Friday, December 30, 2011

Shell Games and a Hangman's Noose: Thoughts on Homeland

I have no doubt that Homeland is one of the most riveting new shows of 2011 - and while I don't watch enough TV to know for sure, maybe the "new" modifier isn't even necessary. The Showtime drama's strengths are many: Claire Danes' wide-eyed intensity and frail figure have proved perfect for the paranoid, reckless and ultimately self-destructive Carrie Mathison, the bipolar CIA agent trying to prevent a terrorist strike to preserve (and maybe prove) what remains of her sanity in the process; Mandy Patinkin is flawless as the mercurial Saul Berensen, Carrie's mentor, father figure and conscience; and Damian Lewis is a one-man-band of versatility as Sgt. Nicholas Brody, the central figure in the sometimes mysterious, sometimes suspenseful and often intense narrative, who is alternately charismatic, nurturing, pained, jaded, dark, warm, twitchy and/or violent, whatever the situation requires. The problem with Homeland, though, and the reason I can't see it as anything more than B-movie escapism with A-movie production values (and C-movie dialogue), is that it's too much like its main character, which is to say that, like Brody, Homeland is disingenuous and uncommitted, frequently doing things in the moment that are counter to its supposed ultimate aims.

(Major spoilers ahead, written under the assumption you've seen Homeland.)

The premise of Homeland is like that of a shell game. Brody's various personality profiles are laid out in front of us (the shells) with the implied promise that one of them conceals the truth (the pea), while the others are there to provide tantalizing misdirection. Our job is to watch intently and feel dazzled by the narrative sleight of hand. This is the essence of any good mystery - several plausible interpretations but only one reality - but Homeland doesn't play by its implied rules. Too fickle to commit to a single retroactively irrevocable truth, Homeland instead operates like a shell game with multiple peas (multiple truths), passing off its indecision as if it's complexity. This approach keeps us constantly guessing, and that's inherently stimulating, but artistically and architecturally it's fraudulent. While Homeland is asking us to decide if Brody is (a) a traumatized prisoner of war, incapable of dealing with the real world; (b) a confused but unthreatening guy looking to be a father to the two kids he's never known, a husband to the wife who hardly knows him or maybe a lover to the one person who understands him; or (c) a devout agent of terror, eager to sacrifice himself to avenge the slaughter of his surrogate family, the truth is that he's all of those things interchangeably and/or simultaneously, even though, one way or another, those personality profiles (and their inherent motivations) are mutually exclusive.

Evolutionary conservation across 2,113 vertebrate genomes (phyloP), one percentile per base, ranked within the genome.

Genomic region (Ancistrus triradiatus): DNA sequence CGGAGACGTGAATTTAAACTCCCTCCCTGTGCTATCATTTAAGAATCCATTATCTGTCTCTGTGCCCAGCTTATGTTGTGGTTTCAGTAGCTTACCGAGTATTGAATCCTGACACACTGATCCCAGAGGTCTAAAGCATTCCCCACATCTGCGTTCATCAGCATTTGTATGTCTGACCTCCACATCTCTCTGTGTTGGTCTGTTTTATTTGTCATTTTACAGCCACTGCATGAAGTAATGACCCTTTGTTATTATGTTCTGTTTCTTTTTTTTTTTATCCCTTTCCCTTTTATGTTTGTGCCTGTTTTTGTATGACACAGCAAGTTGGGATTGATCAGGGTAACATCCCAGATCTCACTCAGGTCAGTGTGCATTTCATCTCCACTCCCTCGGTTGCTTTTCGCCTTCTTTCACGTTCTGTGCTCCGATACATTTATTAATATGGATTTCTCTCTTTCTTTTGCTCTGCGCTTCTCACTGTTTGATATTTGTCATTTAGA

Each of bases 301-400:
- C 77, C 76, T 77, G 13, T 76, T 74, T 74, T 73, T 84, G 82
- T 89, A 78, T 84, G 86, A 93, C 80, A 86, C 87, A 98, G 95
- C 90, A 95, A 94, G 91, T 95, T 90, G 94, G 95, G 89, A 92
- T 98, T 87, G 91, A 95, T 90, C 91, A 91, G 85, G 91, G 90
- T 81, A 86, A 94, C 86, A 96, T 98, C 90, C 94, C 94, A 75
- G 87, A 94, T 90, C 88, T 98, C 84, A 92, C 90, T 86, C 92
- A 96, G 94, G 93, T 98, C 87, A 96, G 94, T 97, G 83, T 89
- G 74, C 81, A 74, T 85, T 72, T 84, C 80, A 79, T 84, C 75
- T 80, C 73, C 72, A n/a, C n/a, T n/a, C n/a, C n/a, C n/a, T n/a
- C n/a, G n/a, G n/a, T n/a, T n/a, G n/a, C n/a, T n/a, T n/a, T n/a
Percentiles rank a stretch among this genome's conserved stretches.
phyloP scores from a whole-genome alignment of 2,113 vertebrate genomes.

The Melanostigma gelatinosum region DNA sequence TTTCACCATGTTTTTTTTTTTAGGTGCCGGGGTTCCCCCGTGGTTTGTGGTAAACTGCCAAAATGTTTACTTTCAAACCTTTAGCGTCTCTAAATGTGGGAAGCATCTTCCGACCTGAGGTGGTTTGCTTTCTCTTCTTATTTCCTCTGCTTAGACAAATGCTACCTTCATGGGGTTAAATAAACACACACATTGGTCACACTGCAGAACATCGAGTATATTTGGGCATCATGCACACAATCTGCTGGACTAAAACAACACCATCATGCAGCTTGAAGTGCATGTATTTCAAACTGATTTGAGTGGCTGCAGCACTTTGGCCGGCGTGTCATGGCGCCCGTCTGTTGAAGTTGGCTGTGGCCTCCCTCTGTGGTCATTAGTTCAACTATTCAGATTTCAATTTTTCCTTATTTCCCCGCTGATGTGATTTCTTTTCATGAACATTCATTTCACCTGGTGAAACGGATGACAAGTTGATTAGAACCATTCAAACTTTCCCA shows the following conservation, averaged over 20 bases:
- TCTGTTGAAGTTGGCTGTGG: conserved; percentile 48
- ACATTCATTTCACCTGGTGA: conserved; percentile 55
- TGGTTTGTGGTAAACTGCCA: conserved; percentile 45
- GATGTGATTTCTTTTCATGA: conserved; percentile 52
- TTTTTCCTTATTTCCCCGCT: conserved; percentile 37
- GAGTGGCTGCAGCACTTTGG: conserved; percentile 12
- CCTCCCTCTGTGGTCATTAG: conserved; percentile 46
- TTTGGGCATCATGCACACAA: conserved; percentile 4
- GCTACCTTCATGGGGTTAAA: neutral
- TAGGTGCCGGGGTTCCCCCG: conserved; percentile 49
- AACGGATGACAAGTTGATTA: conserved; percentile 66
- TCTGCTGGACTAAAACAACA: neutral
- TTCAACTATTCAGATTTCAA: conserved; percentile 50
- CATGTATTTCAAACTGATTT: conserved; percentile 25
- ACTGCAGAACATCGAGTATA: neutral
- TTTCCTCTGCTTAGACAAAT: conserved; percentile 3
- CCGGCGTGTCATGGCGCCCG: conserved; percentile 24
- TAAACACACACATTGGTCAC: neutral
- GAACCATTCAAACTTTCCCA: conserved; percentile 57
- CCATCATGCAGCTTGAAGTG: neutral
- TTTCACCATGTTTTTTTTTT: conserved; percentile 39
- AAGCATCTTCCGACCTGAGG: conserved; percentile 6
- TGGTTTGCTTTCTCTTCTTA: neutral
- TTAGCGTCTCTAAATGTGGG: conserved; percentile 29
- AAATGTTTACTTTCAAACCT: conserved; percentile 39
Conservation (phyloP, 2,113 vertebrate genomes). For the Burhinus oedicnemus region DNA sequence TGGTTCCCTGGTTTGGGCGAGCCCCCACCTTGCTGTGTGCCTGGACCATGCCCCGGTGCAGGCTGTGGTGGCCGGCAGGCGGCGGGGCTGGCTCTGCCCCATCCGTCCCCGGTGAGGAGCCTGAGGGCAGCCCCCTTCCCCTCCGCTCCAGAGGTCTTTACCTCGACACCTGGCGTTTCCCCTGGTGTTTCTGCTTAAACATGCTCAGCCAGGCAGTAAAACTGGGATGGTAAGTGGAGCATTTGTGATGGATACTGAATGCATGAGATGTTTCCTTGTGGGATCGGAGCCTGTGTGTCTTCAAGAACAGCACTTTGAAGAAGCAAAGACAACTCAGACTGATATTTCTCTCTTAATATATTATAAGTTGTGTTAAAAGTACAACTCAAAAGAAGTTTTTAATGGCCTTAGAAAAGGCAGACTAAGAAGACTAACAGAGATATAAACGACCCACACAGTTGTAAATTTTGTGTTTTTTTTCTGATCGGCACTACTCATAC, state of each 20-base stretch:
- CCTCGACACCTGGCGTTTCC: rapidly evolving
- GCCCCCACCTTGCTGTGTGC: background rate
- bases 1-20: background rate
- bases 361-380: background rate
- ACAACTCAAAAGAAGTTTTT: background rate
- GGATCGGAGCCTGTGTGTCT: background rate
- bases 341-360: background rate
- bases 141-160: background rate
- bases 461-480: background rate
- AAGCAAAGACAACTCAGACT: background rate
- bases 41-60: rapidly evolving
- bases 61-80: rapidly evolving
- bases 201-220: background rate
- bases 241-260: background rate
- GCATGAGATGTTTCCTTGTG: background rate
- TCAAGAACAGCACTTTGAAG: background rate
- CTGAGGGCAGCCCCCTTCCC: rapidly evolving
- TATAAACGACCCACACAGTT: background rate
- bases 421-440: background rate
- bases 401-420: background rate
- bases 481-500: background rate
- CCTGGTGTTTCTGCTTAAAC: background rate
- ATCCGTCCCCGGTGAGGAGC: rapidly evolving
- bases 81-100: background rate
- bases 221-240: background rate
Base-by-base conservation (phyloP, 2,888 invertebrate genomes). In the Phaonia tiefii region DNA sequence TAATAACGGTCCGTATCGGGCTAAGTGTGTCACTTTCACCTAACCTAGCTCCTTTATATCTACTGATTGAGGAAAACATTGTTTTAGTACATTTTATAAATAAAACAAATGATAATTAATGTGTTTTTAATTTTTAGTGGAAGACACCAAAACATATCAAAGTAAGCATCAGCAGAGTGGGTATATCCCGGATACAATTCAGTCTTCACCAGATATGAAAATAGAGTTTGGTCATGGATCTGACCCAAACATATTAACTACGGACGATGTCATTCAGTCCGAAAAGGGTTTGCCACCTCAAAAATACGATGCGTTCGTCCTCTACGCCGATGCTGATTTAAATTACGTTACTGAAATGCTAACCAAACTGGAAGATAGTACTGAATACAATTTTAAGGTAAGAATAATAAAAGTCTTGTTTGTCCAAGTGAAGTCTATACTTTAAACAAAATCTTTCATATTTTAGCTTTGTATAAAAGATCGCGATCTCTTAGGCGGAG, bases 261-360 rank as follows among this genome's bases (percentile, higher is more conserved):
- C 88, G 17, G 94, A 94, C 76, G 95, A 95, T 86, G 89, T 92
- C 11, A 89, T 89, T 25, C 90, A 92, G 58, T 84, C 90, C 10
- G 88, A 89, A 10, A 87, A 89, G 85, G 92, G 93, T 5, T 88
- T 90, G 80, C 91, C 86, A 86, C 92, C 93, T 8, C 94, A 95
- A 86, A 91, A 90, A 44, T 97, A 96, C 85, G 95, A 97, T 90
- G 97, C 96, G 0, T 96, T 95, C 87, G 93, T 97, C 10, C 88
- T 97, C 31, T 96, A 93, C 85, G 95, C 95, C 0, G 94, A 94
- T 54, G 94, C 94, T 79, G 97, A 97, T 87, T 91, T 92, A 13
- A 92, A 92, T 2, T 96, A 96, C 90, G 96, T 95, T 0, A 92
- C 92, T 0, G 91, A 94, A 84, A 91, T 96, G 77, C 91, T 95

Here's what I mean: At the start of the season, Brody is depicted as a traumatized prisoner of war. This makes perfect sense. Based on what the show initially reveals through flashbacks, Brody has just returned from eight years of brutal imprisonment, time in which he was beaten, pissed on and made to kill his best friend with his bare hands (as far as he knew). Thus, Brody returns to the United States a broken man, which is why it's so appropriate that he spends his initial days alone in his bedroom staring at the wall, having awkward selfish sexual encounters with his wife and then shooting a deer with a handgun in front of a party of friends and family. All of this behavior aligns perfectly with that first (traumatized) personality type and, to some degree, even with the second, the confused unthreatening guy (although Brody's ability to become a swell dad to the kids he doesn't know almost over night does make his initial trauma seem hollow), but it's in absolute contrast to the third personality type, the devout agent of terror, a profile created by the revelation that Brody didn't spend eight years in a hole, as all of his initial actions and flashbacks indicated, but in fact was taken in by terror alpha dog Abu Nazir (Navid Marciano) and given religion, family, comfort and a sense of purpose.